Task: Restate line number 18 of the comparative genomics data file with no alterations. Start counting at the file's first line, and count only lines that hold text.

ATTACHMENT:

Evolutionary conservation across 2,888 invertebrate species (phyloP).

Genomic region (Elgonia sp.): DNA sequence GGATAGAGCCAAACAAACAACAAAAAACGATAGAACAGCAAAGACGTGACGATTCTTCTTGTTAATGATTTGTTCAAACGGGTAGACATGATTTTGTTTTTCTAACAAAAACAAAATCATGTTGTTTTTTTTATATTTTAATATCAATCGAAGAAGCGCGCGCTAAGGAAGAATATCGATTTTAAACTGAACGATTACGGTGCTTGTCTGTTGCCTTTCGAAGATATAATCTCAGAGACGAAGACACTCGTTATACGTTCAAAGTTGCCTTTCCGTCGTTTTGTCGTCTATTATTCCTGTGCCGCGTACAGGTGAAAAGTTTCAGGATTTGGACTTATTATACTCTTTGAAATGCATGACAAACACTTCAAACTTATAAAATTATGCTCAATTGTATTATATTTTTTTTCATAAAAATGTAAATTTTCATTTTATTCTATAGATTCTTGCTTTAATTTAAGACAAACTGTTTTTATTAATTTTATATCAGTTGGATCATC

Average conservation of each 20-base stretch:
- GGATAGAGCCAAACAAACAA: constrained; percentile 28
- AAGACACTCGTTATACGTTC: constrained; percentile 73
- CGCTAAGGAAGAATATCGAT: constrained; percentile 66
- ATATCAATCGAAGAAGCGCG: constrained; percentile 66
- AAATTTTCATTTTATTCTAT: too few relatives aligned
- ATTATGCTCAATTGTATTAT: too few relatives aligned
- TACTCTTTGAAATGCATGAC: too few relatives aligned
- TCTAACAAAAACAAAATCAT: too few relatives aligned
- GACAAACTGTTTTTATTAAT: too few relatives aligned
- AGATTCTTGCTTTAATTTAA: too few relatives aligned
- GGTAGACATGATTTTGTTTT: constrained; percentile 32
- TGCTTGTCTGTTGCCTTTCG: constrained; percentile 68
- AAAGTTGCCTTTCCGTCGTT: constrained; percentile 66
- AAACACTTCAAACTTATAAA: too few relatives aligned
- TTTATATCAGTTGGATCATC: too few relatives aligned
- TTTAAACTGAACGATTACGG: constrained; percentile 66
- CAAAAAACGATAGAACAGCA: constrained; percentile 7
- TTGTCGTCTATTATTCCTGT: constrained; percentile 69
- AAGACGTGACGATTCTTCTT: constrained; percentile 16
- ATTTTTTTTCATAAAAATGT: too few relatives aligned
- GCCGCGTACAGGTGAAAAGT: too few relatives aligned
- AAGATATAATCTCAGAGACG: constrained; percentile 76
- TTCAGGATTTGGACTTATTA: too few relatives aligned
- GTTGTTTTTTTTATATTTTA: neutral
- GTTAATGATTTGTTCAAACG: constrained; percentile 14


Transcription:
- TTTATATCAGTTGGATCATC: too few relatives aligned